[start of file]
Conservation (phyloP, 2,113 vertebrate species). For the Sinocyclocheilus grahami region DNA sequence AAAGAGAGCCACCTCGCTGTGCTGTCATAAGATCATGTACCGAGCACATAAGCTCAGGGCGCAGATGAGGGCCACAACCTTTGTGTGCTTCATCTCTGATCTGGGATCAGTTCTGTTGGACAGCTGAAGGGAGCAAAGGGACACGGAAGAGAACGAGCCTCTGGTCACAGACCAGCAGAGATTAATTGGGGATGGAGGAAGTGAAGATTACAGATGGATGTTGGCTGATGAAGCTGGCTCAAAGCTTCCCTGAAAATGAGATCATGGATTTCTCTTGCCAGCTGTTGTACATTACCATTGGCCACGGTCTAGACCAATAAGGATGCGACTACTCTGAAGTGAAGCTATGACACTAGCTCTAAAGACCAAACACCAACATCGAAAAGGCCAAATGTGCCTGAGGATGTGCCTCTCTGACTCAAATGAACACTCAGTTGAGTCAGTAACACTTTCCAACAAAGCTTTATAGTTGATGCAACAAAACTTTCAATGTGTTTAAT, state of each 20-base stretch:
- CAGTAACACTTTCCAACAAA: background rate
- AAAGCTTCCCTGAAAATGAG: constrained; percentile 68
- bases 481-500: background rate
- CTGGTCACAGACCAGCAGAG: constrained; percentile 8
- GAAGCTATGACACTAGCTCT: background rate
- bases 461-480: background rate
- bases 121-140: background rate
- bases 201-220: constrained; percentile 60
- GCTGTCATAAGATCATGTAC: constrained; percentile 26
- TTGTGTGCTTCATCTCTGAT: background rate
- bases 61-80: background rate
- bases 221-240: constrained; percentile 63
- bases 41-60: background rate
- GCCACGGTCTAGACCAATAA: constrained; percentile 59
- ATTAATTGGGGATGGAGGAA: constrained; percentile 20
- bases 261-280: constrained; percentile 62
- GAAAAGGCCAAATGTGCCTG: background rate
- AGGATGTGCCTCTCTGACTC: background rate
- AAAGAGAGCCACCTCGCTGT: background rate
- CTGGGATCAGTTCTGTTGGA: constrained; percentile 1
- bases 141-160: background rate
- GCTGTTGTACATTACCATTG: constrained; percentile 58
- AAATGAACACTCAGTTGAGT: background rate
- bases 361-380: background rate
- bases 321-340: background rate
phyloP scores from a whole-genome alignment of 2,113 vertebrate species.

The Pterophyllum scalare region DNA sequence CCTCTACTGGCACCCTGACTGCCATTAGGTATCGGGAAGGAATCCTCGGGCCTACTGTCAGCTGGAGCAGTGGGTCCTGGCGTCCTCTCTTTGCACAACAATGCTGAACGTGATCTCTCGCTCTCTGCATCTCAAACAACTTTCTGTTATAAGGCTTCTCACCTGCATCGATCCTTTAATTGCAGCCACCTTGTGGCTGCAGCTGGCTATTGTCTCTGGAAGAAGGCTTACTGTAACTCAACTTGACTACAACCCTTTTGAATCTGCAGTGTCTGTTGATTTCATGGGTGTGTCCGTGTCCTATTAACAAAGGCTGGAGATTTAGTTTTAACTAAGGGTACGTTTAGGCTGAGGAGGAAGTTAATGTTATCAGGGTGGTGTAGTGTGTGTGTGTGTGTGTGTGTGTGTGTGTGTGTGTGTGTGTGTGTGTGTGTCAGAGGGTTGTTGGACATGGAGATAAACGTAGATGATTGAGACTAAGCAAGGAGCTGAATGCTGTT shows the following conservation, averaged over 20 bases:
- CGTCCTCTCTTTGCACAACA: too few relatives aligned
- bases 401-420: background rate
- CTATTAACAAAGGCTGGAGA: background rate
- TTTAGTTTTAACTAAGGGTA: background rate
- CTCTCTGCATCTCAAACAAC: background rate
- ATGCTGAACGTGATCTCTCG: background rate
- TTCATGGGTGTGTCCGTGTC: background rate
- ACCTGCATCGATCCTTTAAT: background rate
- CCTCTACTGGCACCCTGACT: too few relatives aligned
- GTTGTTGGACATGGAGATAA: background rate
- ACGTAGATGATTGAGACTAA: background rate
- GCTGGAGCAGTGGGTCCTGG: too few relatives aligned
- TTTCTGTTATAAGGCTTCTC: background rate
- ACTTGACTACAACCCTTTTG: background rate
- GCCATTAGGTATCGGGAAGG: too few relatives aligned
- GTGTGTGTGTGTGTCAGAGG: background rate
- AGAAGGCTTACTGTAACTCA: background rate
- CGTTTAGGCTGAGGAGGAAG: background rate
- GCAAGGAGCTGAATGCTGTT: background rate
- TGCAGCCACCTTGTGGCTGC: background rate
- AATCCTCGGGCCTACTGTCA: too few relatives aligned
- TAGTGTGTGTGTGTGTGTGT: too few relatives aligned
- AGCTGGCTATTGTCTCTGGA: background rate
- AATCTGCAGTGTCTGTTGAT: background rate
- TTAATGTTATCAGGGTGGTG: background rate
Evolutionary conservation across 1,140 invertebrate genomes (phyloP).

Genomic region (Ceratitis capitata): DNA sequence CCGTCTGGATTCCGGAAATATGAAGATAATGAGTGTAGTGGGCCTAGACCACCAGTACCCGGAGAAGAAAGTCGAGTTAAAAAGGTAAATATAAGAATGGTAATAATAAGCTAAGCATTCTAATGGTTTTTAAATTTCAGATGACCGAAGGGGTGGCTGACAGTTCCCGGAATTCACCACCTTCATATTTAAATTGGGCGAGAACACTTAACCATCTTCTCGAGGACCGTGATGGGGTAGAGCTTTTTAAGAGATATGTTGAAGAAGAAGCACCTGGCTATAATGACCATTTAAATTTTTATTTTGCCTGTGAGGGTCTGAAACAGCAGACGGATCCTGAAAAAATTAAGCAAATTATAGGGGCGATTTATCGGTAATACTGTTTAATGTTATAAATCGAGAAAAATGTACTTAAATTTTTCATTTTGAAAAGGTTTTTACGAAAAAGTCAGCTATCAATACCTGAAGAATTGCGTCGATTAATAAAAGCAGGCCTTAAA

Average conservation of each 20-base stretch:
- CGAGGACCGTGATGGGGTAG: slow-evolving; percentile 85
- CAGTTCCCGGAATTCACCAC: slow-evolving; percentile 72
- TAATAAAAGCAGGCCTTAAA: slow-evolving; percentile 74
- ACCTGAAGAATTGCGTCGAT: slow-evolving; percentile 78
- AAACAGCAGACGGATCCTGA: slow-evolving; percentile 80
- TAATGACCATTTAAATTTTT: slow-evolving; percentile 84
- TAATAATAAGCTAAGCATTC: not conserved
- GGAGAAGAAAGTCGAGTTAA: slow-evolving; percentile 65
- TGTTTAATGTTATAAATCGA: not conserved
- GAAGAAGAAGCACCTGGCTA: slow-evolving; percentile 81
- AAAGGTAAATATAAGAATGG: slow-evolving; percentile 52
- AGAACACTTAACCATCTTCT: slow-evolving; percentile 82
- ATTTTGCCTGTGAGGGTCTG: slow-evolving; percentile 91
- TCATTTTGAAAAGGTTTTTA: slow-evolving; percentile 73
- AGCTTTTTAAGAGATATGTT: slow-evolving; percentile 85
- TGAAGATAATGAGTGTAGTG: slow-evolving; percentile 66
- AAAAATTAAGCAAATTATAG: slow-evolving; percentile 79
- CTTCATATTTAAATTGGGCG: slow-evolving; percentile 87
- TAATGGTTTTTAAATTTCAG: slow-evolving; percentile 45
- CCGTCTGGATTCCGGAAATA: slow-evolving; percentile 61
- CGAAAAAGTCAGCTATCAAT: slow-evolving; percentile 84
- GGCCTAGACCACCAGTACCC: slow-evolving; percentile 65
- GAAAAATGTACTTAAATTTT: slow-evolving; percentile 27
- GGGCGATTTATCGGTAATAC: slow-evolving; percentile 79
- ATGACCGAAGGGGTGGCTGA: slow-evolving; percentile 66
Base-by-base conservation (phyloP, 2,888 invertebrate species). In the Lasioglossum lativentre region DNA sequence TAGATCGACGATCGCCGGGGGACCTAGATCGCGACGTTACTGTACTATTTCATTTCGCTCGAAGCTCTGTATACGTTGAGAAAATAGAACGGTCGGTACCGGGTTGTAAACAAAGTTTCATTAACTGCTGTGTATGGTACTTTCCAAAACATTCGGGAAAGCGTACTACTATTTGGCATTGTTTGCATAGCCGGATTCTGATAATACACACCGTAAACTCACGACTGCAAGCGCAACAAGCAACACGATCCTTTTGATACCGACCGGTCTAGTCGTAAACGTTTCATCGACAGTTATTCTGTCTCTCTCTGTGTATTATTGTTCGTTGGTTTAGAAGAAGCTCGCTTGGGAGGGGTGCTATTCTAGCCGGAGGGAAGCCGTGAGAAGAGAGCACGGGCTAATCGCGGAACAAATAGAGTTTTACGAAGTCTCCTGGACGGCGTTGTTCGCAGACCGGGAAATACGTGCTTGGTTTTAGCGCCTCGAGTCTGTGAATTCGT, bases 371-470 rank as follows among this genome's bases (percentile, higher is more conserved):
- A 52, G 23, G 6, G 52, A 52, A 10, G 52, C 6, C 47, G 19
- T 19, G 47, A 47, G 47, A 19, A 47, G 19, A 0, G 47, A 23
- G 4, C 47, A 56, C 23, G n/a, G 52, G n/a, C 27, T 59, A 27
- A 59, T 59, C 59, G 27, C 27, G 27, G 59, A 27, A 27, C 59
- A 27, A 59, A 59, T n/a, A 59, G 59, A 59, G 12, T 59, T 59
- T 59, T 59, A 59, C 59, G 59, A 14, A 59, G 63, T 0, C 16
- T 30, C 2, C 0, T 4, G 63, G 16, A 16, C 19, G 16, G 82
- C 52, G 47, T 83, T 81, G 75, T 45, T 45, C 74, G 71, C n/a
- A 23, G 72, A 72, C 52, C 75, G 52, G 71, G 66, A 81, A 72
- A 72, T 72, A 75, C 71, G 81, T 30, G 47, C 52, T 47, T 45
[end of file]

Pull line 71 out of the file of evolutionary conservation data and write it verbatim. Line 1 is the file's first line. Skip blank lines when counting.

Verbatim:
- AGCTTTTTAAGAGATATGTT: slow-evolving; percentile 85